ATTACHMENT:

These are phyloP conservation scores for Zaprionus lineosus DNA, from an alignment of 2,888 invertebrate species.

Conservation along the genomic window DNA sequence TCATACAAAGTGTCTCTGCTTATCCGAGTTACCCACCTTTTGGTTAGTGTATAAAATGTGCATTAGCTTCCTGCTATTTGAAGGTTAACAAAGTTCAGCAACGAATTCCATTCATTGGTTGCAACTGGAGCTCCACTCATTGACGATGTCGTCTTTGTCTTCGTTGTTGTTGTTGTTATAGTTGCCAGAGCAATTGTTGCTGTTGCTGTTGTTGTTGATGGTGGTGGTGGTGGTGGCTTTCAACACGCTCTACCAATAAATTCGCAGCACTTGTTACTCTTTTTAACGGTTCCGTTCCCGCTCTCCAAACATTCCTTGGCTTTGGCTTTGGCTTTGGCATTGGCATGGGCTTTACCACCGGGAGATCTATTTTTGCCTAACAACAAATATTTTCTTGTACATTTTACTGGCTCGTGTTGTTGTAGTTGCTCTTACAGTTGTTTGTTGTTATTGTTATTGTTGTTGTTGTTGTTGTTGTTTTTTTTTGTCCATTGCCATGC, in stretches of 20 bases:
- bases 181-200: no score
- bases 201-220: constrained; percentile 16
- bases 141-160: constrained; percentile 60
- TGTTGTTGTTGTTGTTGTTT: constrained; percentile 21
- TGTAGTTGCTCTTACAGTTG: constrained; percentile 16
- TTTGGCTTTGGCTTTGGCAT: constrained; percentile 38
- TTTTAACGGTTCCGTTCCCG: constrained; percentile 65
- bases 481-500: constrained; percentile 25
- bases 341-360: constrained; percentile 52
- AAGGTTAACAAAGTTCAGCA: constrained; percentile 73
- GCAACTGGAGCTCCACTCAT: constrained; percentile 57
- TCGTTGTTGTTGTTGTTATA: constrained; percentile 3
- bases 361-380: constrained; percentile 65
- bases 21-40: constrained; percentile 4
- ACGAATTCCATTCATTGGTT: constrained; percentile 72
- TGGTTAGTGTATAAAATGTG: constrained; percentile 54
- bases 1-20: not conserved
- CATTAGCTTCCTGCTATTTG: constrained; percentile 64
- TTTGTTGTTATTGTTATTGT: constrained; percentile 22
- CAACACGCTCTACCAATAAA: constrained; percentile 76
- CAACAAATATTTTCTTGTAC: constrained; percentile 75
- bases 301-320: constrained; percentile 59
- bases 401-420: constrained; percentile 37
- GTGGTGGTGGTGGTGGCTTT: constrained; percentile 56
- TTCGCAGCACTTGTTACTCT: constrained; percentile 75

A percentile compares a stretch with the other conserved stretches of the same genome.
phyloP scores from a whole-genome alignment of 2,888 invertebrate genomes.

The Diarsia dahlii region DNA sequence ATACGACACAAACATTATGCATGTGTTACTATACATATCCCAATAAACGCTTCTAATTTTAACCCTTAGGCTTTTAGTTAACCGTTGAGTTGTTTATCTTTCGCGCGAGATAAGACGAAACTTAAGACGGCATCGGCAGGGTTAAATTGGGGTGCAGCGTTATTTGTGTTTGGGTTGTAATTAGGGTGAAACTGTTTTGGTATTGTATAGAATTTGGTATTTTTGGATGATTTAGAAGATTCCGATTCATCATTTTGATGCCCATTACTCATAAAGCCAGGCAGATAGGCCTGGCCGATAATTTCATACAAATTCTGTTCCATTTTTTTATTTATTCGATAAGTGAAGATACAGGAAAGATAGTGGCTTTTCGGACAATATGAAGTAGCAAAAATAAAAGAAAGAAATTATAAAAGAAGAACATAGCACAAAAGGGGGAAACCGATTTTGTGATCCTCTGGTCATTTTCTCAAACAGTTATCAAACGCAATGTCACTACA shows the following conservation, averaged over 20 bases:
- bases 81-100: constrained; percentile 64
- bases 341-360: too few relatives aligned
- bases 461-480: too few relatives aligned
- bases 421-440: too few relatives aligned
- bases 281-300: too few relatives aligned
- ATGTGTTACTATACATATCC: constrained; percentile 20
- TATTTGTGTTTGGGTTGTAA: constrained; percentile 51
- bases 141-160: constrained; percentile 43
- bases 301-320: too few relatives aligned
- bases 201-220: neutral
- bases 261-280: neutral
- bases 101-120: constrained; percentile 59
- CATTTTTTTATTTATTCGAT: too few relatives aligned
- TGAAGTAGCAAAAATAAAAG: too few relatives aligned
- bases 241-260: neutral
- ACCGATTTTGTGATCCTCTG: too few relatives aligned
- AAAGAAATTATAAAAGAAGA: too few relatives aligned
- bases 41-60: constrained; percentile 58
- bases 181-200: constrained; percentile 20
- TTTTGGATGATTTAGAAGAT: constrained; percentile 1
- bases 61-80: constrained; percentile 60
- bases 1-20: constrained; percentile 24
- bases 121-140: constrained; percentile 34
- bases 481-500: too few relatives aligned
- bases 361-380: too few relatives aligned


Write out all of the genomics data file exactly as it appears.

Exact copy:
These are phyloP conservation scores for Zaprionus lineosus DNA, from an alignment of 2,888 invertebrate species.

Conservation along the genomic window DNA sequence TCATACAAAGTGTCTCTGCTTATCCGAGTTACCCACCTTTTGGTTAGTGTATAAAATGTGCATTAGCTTCCTGCTATTTGAAGGTTAACAAAGTTCAGCAACGAATTCCATTCATTGGTTGCAACTGGAGCTCCACTCATTGACGATGTCGTCTTTGTCTTCGTTGTTGTTGTTGTTATAGTTGCCAGAGCAATTGTTGCTGTTGCTGTTGTTGTTGATGGTGGTGGTGGTGGTGGCTTTCAACACGCTCTACCAATAAATTCGCAGCACTTGTTACTCTTTTTAACGGTTCCGTTCCCGCTCTCCAAACATTCCTTGGCTTTGGCTTTGGCTTTGGCATTGGCATGGGCTTTACCACCGGGAGATCTATTTTTGCCTAACAACAAATATTTTCTTGTACATTTTACTGGCTCGTGTTGTTGTAGTTGCTCTTACAGTTGTTTGTTGTTATTGTTATTGTTGTTGTTGTTGTTGTTGTTTTTTTTTGTCCATTGCCATGC, in stretches of 20 bases:
- bases 181-200: no score
- bases 201-220: constrained; percentile 16
- bases 141-160: constrained; percentile 60
- TGTTGTTGTTGTTGTTGTTT: constrained; percentile 21
- TGTAGTTGCTCTTACAGTTG: constrained; percentile 16
- TTTGGCTTTGGCTTTGGCAT: constrained; percentile 38
- TTTTAACGGTTCCGTTCCCG: constrained; percentile 65
- bases 481-500: constrained; percentile 25
- bases 341-360: constrained; percentile 52
- AAGGTTAACAAAGTTCAGCA: constrained; percentile 73
- GCAACTGGAGCTCCACTCAT: constrained; percentile 57
- TCGTTGTTGTTGTTGTTATA: constrained; percentile 3
- bases 361-380: constrained; percentile 65
- bases 21-40: constrained; percentile 4
- ACGAATTCCATTCATTGGTT: constrained; percentile 72
- TGGTTAGTGTATAAAATGTG: constrained; percentile 54
- bases 1-20: not conserved
- CATTAGCTTCCTGCTATTTG: constrained; percentile 64
- TTTGTTGTTATTGTTATTGT: constrained; percentile 22
- CAACACGCTCTACCAATAAA: constrained; percentile 76
- CAACAAATATTTTCTTGTAC: constrained; percentile 75
- bases 301-320: constrained; percentile 59
- bases 401-420: constrained; percentile 37
- GTGGTGGTGGTGGTGGCTTT: constrained; percentile 56
- TTCGCAGCACTTGTTACTCT: constrained; percentile 75

A percentile compares a stretch with the other conserved stretches of the same genome.
phyloP scores from a whole-genome alignment of 2,888 invertebrate genomes.

The Diarsia dahlii region DNA sequence ATACGACACAAACATTATGCATGTGTTACTATACATATCCCAATAAACGCTTCTAATTTTAACCCTTAGGCTTTTAGTTAACCGTTGAGTTGTTTATCTTTCGCGCGAGATAAGACGAAACTTAAGACGGCATCGGCAGGGTTAAATTGGGGTGCAGCGTTATTTGTGTTTGGGTTGTAATTAGGGTGAAACTGTTTTGGTATTGTATAGAATTTGGTATTTTTGGATGATTTAGAAGATTCCGATTCATCATTTTGATGCCCATTACTCATAAAGCCAGGCAGATAGGCCTGGCCGATAATTTCATACAAATTCTGTTCCATTTTTTTATTTATTCGATAAGTGAAGATACAGGAAAGATAGTGGCTTTTCGGACAATATGAAGTAGCAAAAATAAAAGAAAGAAATTATAAAAGAAGAACATAGCACAAAAGGGGGAAACCGATTTTGTGATCCTCTGGTCATTTTCTCAAACAGTTATCAAACGCAATGTCACTACA shows the following conservation, averaged over 20 bases:
- bases 81-100: constrained; percentile 64
- bases 341-360: too few relatives aligned
- bases 461-480: too few relatives aligned
- bases 421-440: too few relatives aligned
- bases 281-300: too few relatives aligned
- ATGTGTTACTATACATATCC: constrained; percentile 20
- TATTTGTGTTTGGGTTGTAA: constrained; percentile 51
- bases 141-160: constrained; percentile 43
- bases 301-320: too few relatives aligned
- bases 201-220: neutral
- bases 261-280: neutral
- bases 101-120: constrained; percentile 59
- CATTTTTTTATTTATTCGAT: too few relatives aligned
- TGAAGTAGCAAAAATAAAAG: too few relatives aligned
- bases 241-260: neutral
- ACCGATTTTGTGATCCTCTG: too few relatives aligned
- AAAGAAATTATAAAAGAAGA: too few relatives aligned
- bases 41-60: constrained; percentile 58
- bases 181-200: constrained; percentile 20
- TTTTGGATGATTTAGAAGAT: constrained; percentile 1
- bases 61-80: constrained; percentile 60
- bases 1-20: constrained; percentile 24
- bases 121-140: constrained; percentile 34
- bases 481-500: too few relatives aligned
- bases 361-380: too few relatives aligned